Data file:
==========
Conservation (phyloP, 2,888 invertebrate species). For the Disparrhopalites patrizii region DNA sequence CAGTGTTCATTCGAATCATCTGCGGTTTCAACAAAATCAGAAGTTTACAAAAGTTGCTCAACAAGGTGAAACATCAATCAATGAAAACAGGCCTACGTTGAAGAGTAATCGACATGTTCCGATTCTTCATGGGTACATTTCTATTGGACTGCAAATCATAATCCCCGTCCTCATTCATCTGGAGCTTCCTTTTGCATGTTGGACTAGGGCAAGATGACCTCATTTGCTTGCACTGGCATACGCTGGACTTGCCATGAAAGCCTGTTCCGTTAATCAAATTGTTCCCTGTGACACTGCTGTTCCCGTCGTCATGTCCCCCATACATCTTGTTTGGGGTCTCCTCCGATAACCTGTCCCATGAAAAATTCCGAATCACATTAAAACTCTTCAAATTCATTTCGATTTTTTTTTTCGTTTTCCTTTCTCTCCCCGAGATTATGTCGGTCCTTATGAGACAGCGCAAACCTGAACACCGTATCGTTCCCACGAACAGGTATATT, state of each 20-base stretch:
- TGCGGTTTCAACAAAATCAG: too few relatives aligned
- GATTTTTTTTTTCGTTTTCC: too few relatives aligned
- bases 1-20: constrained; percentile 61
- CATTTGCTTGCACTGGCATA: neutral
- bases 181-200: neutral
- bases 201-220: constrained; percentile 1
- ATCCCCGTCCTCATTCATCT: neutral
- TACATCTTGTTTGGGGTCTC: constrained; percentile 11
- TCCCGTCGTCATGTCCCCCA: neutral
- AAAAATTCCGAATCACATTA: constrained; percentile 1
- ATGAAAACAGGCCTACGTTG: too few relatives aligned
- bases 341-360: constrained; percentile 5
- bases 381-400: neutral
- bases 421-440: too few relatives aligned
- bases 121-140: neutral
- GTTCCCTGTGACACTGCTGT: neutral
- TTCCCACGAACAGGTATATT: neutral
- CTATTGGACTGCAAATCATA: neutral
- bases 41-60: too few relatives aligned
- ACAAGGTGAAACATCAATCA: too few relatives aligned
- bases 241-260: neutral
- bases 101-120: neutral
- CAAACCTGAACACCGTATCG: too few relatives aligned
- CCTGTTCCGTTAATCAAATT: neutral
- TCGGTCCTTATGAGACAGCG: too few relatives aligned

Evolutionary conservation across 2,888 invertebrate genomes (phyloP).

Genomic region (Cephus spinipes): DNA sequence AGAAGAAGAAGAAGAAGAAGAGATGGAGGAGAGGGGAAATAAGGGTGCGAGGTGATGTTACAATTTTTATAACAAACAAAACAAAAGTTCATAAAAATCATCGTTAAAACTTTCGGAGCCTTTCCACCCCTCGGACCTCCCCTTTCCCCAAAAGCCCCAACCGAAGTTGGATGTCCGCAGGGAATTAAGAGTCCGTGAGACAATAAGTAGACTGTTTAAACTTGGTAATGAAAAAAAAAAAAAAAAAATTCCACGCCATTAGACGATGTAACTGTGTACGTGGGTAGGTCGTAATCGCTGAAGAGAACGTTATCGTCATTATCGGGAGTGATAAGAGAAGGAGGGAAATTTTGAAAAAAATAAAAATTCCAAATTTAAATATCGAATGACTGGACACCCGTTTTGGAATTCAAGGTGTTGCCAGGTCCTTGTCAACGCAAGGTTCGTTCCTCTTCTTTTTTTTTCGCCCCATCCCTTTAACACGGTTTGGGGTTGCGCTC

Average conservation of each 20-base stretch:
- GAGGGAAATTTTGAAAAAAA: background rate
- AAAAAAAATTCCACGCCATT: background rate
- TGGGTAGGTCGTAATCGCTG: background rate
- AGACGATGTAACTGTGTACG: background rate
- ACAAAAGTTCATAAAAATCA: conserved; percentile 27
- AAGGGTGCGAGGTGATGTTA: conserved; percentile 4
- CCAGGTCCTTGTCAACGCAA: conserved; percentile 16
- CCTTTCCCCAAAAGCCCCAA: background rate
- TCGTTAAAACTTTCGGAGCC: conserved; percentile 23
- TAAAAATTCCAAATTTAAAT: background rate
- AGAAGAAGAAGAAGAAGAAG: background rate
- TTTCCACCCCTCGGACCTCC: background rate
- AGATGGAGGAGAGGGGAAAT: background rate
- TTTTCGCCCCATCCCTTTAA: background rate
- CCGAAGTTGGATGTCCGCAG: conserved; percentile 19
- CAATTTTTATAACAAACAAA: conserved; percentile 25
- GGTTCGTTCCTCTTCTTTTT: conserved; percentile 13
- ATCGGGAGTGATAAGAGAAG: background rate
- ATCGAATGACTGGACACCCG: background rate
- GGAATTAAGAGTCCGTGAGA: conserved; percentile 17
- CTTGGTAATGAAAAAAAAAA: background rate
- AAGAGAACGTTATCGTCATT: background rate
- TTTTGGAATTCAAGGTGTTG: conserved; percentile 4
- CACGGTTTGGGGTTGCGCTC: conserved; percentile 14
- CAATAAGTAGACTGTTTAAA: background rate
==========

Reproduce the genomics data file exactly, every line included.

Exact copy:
Conservation (phyloP, 2,888 invertebrate species). For the Disparrhopalites patrizii region DNA sequence CAGTGTTCATTCGAATCATCTGCGGTTTCAACAAAATCAGAAGTTTACAAAAGTTGCTCAACAAGGTGAAACATCAATCAATGAAAACAGGCCTACGTTGAAGAGTAATCGACATGTTCCGATTCTTCATGGGTACATTTCTATTGGACTGCAAATCATAATCCCCGTCCTCATTCATCTGGAGCTTCCTTTTGCATGTTGGACTAGGGCAAGATGACCTCATTTGCTTGCACTGGCATACGCTGGACTTGCCATGAAAGCCTGTTCCGTTAATCAAATTGTTCCCTGTGACACTGCTGTTCCCGTCGTCATGTCCCCCATACATCTTGTTTGGGGTCTCCTCCGATAACCTGTCCCATGAAAAATTCCGAATCACATTAAAACTCTTCAAATTCATTTCGATTTTTTTTTTCGTTTTCCTTTCTCTCCCCGAGATTATGTCGGTCCTTATGAGACAGCGCAAACCTGAACACCGTATCGTTCCCACGAACAGGTATATT, state of each 20-base stretch:
- TGCGGTTTCAACAAAATCAG: too few relatives aligned
- GATTTTTTTTTTCGTTTTCC: too few relatives aligned
- bases 1-20: constrained; percentile 61
- CATTTGCTTGCACTGGCATA: neutral
- bases 181-200: neutral
- bases 201-220: constrained; percentile 1
- ATCCCCGTCCTCATTCATCT: neutral
- TACATCTTGTTTGGGGTCTC: constrained; percentile 11
- TCCCGTCGTCATGTCCCCCA: neutral
- AAAAATTCCGAATCACATTA: constrained; percentile 1
- ATGAAAACAGGCCTACGTTG: too few relatives aligned
- bases 341-360: constrained; percentile 5
- bases 381-400: neutral
- bases 421-440: too few relatives aligned
- bases 121-140: neutral
- GTTCCCTGTGACACTGCTGT: neutral
- TTCCCACGAACAGGTATATT: neutral
- CTATTGGACTGCAAATCATA: neutral
- bases 41-60: too few relatives aligned
- ACAAGGTGAAACATCAATCA: too few relatives aligned
- bases 241-260: neutral
- bases 101-120: neutral
- CAAACCTGAACACCGTATCG: too few relatives aligned
- CCTGTTCCGTTAATCAAATT: neutral
- TCGGTCCTTATGAGACAGCG: too few relatives aligned

Evolutionary conservation across 2,888 invertebrate genomes (phyloP).

Genomic region (Cephus spinipes): DNA sequence AGAAGAAGAAGAAGAAGAAGAGATGGAGGAGAGGGGAAATAAGGGTGCGAGGTGATGTTACAATTTTTATAACAAACAAAACAAAAGTTCATAAAAATCATCGTTAAAACTTTCGGAGCCTTTCCACCCCTCGGACCTCCCCTTTCCCCAAAAGCCCCAACCGAAGTTGGATGTCCGCAGGGAATTAAGAGTCCGTGAGACAATAAGTAGACTGTTTAAACTTGGTAATGAAAAAAAAAAAAAAAAAATTCCACGCCATTAGACGATGTAACTGTGTACGTGGGTAGGTCGTAATCGCTGAAGAGAACGTTATCGTCATTATCGGGAGTGATAAGAGAAGGAGGGAAATTTTGAAAAAAATAAAAATTCCAAATTTAAATATCGAATGACTGGACACCCGTTTTGGAATTCAAGGTGTTGCCAGGTCCTTGTCAACGCAAGGTTCGTTCCTCTTCTTTTTTTTTCGCCCCATCCCTTTAACACGGTTTGGGGTTGCGCTC

Average conservation of each 20-base stretch:
- GAGGGAAATTTTGAAAAAAA: background rate
- AAAAAAAATTCCACGCCATT: background rate
- TGGGTAGGTCGTAATCGCTG: background rate
- AGACGATGTAACTGTGTACG: background rate
- ACAAAAGTTCATAAAAATCA: conserved; percentile 27
- AAGGGTGCGAGGTGATGTTA: conserved; percentile 4
- CCAGGTCCTTGTCAACGCAA: conserved; percentile 16
- CCTTTCCCCAAAAGCCCCAA: background rate
- TCGTTAAAACTTTCGGAGCC: conserved; percentile 23
- TAAAAATTCCAAATTTAAAT: background rate
- AGAAGAAGAAGAAGAAGAAG: background rate
- TTTCCACCCCTCGGACCTCC: background rate
- AGATGGAGGAGAGGGGAAAT: background rate
- TTTTCGCCCCATCCCTTTAA: background rate
- CCGAAGTTGGATGTCCGCAG: conserved; percentile 19
- CAATTTTTATAACAAACAAA: conserved; percentile 25
- GGTTCGTTCCTCTTCTTTTT: conserved; percentile 13
- ATCGGGAGTGATAAGAGAAG: background rate
- ATCGAATGACTGGACACCCG: background rate
- GGAATTAAGAGTCCGTGAGA: conserved; percentile 17
- CTTGGTAATGAAAAAAAAAA: background rate
- AAGAGAACGTTATCGTCATT: background rate
- TTTTGGAATTCAAGGTGTTG: conserved; percentile 4
- CACGGTTTGGGGTTGCGCTC: conserved; percentile 14
- CAATAAGTAGACTGTTTAAA: background rate